Right now, your life is pretty much a blank piece of paper. You hold the paint brush, so YOU should paint the picture.
Not your parents, or society or your school guidance counselor.
I'm pretty much 100% on-board with this, I mean, the app process is long and complicated and they make sure anyone who ends up serving really wants to be there.
But i'm human, and I have moments where I hesitate. It's like standing on the edge of a bungee jump--I'll be scared even though I made the choice to do it.
keep the stories coming, it's like food for my soul.
Compassion has no limit. Kindness has no enemy.
I have traveled all my life, while married to a woman who loves travel even more than I.
I have seen the world, and am currently living in Asia, yet I have raised two children, am now raising two more, have two grandchildren, and have retired from two careers.
I not only traveled several times every year, I also retired early.
Don't give up one of God's blessings (travel) for the other (a family and career); you don't need to.
And by the way, the more you drink, smoke and snort, the less chance you'll have more years to explore our wonderful world.
I'm 25 and a lot of my friends are buying homes with significant others, and/or having kids, and/or getting married. They ask me what am I running away from, but I don't have the heart to tell them that I'm prolonging myself from becoming what they've all become, which is mostly MISERABLE.
If this is what the "real world" is, I don't want any part of it.
Sometimes asking people their opinions can have an adverse affect - the opposite of what we intend. Instead of helping to clear our minds, all it does is add confusion and doubt.
Don't listen to what others say, listen to your own inner voice. If you really feel the need to "talk it over" then do so with the "right" people - people who have done missionary work and/or similar to what you're intending.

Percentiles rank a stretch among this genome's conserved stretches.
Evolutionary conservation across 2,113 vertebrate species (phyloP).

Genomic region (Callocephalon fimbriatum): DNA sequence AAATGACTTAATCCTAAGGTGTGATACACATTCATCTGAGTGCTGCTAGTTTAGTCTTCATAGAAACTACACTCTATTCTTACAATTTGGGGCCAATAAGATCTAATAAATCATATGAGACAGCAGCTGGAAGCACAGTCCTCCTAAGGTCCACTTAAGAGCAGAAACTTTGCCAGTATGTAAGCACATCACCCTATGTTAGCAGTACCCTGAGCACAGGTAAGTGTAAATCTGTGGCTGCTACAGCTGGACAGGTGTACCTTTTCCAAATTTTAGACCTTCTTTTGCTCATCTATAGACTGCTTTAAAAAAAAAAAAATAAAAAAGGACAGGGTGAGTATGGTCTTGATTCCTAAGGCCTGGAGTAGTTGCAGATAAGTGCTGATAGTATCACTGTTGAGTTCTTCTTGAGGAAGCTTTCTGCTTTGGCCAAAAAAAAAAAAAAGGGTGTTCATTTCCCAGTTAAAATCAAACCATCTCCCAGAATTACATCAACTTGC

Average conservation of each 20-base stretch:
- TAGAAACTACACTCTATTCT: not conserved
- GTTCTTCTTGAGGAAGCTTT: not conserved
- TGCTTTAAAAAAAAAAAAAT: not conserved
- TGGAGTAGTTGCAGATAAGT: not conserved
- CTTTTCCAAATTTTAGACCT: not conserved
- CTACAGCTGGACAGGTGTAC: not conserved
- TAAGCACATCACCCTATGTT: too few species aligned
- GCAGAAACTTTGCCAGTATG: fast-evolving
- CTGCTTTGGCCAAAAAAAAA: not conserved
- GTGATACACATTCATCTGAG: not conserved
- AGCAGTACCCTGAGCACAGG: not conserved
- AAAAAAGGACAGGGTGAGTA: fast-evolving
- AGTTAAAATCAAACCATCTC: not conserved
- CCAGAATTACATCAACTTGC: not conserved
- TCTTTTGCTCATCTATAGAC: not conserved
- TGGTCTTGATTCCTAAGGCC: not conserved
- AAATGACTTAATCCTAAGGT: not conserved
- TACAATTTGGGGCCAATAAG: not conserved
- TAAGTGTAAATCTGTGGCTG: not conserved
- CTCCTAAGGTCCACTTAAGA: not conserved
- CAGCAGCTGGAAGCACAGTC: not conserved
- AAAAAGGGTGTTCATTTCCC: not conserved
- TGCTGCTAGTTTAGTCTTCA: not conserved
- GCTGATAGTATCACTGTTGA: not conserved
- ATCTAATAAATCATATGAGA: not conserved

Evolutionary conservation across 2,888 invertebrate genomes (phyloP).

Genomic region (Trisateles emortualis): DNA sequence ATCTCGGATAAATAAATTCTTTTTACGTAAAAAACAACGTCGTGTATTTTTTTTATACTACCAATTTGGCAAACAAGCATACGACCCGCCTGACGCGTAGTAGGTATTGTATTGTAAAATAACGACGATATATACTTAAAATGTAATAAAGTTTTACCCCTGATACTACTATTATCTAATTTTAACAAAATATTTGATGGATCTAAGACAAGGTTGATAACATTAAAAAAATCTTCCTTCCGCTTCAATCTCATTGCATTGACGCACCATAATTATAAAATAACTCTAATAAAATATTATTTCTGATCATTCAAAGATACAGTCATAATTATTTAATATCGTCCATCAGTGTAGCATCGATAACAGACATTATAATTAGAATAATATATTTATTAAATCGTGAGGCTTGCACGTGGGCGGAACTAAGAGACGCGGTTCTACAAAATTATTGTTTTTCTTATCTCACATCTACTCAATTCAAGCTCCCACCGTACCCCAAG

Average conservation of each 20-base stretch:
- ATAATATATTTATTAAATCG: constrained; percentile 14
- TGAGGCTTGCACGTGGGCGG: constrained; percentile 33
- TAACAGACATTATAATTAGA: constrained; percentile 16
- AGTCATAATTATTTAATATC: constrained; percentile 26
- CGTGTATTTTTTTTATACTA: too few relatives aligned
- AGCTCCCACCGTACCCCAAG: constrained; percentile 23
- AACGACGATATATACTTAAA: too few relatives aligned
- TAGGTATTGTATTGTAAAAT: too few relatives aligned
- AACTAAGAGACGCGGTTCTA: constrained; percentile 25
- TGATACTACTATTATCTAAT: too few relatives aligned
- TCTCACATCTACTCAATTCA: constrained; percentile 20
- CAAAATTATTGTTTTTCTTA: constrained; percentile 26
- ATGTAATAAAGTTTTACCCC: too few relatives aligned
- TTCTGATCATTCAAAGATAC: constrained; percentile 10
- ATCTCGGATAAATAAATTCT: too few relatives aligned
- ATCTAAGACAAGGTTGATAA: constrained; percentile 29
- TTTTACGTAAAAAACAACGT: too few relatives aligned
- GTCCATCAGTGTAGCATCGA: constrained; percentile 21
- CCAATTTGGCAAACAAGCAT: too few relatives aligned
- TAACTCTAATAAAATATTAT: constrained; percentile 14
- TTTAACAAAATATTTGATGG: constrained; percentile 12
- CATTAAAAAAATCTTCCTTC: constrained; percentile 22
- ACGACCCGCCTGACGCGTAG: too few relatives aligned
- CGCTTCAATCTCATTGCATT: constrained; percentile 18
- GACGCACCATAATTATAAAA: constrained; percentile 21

There must be organisations you can contact with information from those who have done this type of thing before. Think of what you will gain - a knowledge far beyond what many people may ever find in a lifetime, and an appreciation for what we have.
It isn't until we see how the "other half live", that we truly realise just how damned lucky some of us are. This fosters an understanding and empathy with people born into a different world, a different sphere. After all - what's two years? Merely a drop in the ocean of life.
So go for it my friend, and live life to the fullest. And be happy.
Don't you want to spend it doing the things you want to do? Seeing the places you want to see?
"Normal" is completely 100% relative and hence completely 100% meaningless. YOU give meaning to your own life by making of it what YOU want to make of it. It's not easy at times being yourself (I'm 39, never married, no kids, no interest in either), but hey - you are who you are, and if you're comfortable and happy and content with that, then that's what matters.
Put it to you this way: picture yourself on your death bed. What would be your single biggest regret? That one, single thought: "Jesus, I wish I'd at least TRIED..."
ETD: five years.
It doesn't matter what other people think or say about your ideas of joining the Peace Corps, thing is you want to do it and life is for living. None of us want the same things in life. Some folk look down their noses at the 9 to 5 majority but it's their life and we are all different. My husband and I hitch hiked in the 60s travelling around and having a great time but we married had kids and a mortgage and only after retiring did a 12 month backpacking round the world trip and this was in our 60s. We plan on travelling for 4-6 months next year round Europe. It's nothing to do even with age,you don't have to be 25 yrs to enjoy backpacking and travel. If you want to experience life in other countries and enjoy travel and meeting people of different cultures go for it, life is short, you don't want to look back and think I wish I had.
Look after yourself and be safe.